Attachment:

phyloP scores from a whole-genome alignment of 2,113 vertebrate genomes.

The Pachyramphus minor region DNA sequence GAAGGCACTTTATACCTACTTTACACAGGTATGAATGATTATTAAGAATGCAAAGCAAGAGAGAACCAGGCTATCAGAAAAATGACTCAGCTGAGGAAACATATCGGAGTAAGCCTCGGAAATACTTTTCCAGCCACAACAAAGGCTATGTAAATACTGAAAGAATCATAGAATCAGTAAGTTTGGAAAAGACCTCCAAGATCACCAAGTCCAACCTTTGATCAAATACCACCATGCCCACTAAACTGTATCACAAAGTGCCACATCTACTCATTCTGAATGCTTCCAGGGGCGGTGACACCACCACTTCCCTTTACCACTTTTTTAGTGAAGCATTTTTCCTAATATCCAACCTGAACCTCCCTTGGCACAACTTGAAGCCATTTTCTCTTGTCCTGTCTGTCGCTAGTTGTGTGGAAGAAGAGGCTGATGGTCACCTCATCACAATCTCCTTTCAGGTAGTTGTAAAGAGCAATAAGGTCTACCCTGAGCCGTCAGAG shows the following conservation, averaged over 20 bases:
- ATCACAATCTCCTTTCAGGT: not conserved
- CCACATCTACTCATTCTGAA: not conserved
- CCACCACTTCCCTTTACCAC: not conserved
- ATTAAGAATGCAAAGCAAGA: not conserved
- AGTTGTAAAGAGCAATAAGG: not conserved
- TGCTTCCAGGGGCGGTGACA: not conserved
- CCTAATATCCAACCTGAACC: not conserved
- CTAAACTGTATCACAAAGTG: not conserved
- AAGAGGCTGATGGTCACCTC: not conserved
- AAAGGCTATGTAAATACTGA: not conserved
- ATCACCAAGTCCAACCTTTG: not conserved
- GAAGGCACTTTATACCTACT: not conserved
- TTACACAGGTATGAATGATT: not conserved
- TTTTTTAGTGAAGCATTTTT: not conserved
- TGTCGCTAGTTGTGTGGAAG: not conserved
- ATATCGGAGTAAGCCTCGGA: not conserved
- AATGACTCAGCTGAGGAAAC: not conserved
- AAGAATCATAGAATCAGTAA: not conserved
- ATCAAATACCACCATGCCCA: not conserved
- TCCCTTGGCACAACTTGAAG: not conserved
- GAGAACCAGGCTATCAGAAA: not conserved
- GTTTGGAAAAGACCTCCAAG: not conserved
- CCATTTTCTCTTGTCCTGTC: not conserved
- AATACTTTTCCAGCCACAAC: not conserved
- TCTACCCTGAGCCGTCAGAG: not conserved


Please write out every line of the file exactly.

phyloP scores from a whole-genome alignment of 2,113 vertebrate genomes.

The Pachyramphus minor region DNA sequence GAAGGCACTTTATACCTACTTTACACAGGTATGAATGATTATTAAGAATGCAAAGCAAGAGAGAACCAGGCTATCAGAAAAATGACTCAGCTGAGGAAACATATCGGAGTAAGCCTCGGAAATACTTTTCCAGCCACAACAAAGGCTATGTAAATACTGAAAGAATCATAGAATCAGTAAGTTTGGAAAAGACCTCCAAGATCACCAAGTCCAACCTTTGATCAAATACCACCATGCCCACTAAACTGTATCACAAAGTGCCACATCTACTCATTCTGAATGCTTCCAGGGGCGGTGACACCACCACTTCCCTTTACCACTTTTTTAGTGAAGCATTTTTCCTAATATCCAACCTGAACCTCCCTTGGCACAACTTGAAGCCATTTTCTCTTGTCCTGTCTGTCGCTAGTTGTGTGGAAGAAGAGGCTGATGGTCACCTCATCACAATCTCCTTTCAGGTAGTTGTAAAGAGCAATAAGGTCTACCCTGAGCCGTCAGAG shows the following conservation, averaged over 20 bases:
- ATCACAATCTCCTTTCAGGT: not conserved
- CCACATCTACTCATTCTGAA: not conserved
- CCACCACTTCCCTTTACCAC: not conserved
- ATTAAGAATGCAAAGCAAGA: not conserved
- AGTTGTAAAGAGCAATAAGG: not conserved
- TGCTTCCAGGGGCGGTGACA: not conserved
- CCTAATATCCAACCTGAACC: not conserved
- CTAAACTGTATCACAAAGTG: not conserved
- AAGAGGCTGATGGTCACCTC: not conserved
- AAAGGCTATGTAAATACTGA: not conserved
- ATCACCAAGTCCAACCTTTG: not conserved
- GAAGGCACTTTATACCTACT: not conserved
- TTACACAGGTATGAATGATT: not conserved
- TTTTTTAGTGAAGCATTTTT: not conserved
- TGTCGCTAGTTGTGTGGAAG: not conserved
- ATATCGGAGTAAGCCTCGGA: not conserved
- AATGACTCAGCTGAGGAAAC: not conserved
- AAGAATCATAGAATCAGTAA: not conserved
- ATCAAATACCACCATGCCCA: not conserved
- TCCCTTGGCACAACTTGAAG: not conserved
- GAGAACCAGGCTATCAGAAA: not conserved
- GTTTGGAAAAGACCTCCAAG: not conserved
- CCATTTTCTCTTGTCCTGTC: not conserved
- AATACTTTTCCAGCCACAAC: not conserved
- TCTACCCTGAGCCGTCAGAG: not conserved